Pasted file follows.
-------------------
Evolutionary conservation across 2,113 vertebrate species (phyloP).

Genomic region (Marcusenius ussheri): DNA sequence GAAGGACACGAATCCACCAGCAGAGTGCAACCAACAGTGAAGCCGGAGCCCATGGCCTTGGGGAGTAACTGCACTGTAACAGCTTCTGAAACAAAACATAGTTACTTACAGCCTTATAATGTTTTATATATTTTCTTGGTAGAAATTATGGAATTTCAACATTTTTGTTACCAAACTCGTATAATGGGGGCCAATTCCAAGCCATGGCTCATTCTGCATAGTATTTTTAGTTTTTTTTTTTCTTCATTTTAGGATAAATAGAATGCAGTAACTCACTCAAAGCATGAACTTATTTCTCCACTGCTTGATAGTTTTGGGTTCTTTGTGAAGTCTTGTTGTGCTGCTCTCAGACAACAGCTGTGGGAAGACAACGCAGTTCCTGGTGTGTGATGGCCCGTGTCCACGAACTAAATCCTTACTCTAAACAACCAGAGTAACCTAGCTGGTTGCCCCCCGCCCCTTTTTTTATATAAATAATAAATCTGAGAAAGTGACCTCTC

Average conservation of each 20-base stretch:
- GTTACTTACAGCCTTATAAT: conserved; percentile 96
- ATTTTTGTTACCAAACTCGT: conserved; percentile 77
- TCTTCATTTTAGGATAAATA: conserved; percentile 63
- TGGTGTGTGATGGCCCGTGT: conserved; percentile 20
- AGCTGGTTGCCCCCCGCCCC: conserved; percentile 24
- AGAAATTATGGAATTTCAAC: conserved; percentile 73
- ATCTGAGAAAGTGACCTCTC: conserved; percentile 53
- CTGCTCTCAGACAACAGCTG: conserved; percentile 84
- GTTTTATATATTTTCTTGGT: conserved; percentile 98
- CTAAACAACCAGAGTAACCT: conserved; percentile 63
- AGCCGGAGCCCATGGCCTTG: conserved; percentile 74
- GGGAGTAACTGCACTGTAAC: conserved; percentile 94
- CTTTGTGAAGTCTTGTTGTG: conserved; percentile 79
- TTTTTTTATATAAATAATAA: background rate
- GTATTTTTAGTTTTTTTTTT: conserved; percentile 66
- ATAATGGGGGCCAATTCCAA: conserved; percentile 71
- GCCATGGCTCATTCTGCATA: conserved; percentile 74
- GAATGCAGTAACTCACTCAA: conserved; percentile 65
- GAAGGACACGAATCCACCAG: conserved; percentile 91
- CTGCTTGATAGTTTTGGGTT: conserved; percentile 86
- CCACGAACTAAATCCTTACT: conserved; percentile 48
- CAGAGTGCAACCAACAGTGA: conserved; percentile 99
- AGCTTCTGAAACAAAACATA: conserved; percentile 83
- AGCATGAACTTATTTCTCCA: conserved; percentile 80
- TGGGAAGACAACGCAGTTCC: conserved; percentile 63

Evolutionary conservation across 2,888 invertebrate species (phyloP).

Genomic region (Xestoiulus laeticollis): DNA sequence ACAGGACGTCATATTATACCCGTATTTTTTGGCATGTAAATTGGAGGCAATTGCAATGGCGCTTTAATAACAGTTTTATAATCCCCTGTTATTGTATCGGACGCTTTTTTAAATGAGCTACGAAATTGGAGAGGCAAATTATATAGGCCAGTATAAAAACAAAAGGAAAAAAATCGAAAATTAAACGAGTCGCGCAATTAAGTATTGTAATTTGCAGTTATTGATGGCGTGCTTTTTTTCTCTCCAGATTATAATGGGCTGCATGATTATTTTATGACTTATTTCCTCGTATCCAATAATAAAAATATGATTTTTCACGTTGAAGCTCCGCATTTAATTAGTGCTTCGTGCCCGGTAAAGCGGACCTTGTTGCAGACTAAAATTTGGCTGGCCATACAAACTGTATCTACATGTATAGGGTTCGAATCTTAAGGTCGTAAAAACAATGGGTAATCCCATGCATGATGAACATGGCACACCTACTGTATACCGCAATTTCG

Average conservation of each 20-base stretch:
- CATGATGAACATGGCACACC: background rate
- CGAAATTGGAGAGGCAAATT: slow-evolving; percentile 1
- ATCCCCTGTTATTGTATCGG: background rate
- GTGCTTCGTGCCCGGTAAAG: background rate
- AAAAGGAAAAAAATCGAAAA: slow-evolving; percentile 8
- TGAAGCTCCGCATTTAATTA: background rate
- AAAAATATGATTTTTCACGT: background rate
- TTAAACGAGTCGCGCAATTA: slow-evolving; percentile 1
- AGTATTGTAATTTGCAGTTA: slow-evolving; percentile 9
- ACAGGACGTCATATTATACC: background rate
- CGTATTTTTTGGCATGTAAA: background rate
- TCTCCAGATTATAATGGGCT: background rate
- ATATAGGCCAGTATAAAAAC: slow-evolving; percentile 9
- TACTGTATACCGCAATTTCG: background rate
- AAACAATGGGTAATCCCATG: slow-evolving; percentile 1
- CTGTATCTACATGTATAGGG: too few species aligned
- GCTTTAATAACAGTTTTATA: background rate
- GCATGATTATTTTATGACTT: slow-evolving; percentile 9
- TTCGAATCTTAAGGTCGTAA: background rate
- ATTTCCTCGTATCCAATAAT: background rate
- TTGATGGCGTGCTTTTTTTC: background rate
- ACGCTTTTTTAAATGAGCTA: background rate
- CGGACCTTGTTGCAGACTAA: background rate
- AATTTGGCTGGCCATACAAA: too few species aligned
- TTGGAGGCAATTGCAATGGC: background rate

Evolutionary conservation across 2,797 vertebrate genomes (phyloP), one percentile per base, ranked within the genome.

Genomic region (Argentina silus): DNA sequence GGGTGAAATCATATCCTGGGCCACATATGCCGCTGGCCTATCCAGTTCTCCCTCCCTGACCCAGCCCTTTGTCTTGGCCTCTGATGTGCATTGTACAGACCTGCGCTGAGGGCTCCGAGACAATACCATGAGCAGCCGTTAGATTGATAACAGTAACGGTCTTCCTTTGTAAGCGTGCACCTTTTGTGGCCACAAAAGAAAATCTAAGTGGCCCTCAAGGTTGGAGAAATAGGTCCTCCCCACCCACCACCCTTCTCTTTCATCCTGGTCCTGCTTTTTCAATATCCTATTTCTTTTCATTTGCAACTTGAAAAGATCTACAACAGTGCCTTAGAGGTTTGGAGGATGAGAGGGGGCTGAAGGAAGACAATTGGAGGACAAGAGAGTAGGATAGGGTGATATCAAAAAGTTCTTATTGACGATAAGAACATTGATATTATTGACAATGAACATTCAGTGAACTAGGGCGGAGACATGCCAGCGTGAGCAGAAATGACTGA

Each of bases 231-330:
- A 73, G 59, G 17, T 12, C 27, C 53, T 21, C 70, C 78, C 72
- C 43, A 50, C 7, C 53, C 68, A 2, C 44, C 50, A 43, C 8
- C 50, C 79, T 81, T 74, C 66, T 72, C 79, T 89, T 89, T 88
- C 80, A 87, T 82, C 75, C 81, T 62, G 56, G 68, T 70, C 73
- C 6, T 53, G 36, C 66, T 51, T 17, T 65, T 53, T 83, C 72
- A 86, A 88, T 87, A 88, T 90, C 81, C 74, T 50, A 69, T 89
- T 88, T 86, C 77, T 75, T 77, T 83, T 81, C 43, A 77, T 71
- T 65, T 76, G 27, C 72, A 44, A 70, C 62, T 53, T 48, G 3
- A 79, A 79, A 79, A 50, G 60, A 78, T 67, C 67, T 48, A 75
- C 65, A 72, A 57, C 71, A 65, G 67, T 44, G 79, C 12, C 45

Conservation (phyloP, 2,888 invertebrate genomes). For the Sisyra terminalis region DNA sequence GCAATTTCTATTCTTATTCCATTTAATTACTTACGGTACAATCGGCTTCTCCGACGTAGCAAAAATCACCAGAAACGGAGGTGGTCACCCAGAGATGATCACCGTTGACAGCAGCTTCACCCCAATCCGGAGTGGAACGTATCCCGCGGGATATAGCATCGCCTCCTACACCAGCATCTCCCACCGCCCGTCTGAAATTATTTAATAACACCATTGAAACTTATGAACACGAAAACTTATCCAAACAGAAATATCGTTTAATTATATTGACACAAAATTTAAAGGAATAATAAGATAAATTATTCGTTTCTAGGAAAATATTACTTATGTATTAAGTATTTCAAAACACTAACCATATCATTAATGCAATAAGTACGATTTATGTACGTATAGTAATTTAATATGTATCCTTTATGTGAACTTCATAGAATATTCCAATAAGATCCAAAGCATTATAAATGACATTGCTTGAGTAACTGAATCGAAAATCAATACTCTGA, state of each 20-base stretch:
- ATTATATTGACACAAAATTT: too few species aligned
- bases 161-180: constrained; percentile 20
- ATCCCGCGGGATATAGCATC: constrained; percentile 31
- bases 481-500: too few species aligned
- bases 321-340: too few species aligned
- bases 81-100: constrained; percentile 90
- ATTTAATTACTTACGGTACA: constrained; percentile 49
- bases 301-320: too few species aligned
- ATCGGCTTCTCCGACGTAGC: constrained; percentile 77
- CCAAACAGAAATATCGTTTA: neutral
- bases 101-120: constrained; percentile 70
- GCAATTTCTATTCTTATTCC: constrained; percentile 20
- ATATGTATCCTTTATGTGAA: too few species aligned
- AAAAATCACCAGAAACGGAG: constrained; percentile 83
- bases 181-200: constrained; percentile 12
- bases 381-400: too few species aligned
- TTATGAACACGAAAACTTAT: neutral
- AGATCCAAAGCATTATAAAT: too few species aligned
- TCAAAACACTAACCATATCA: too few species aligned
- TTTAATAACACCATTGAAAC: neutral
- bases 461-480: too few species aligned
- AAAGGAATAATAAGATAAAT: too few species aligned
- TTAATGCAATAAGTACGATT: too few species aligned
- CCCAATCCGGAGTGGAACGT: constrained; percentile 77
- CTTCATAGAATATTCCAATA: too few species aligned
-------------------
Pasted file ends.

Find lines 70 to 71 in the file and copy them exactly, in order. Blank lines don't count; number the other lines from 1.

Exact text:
Conservation (phyloP, 2,888 invertebrate genomes). For the Sisyra terminalis region DNA sequence GCAATTTCTATTCTTATTCCATTTAATTACTTACGGTACAATCGGCTTCTCCGACGTAGCAAAAATCACCAGAAACGGAGGTGGTCACCCAGAGATGATCACCGTTGACAGCAGCTTCACCCCAATCCGGAGTGGAACGTATCCCGCGGGATATAGCATCGCCTCCTACACCAGCATCTCCCACCGCCCGTCTGAAATTATTTAATAACACCATTGAAACTTATGAACACGAAAACTTATCCAAACAGAAATATCGTTTAATTATATTGACACAAAATTTAAAGGAATAATAAGATAAATTATTCGTTTCTAGGAAAATATTACTTATGTATTAAGTATTTCAAAACACTAACCATATCATTAATGCAATAAGTACGATTTATGTACGTATAGTAATTTAATATGTATCCTTTATGTGAACTTCATAGAATATTCCAATAAGATCCAAAGCATTATAAATGACATTGCTTGAGTAACTGAATCGAAAATCAATACTCTGA, state of each 20-base stretch:
- ATTATATTGACACAAAATTT: too few species aligned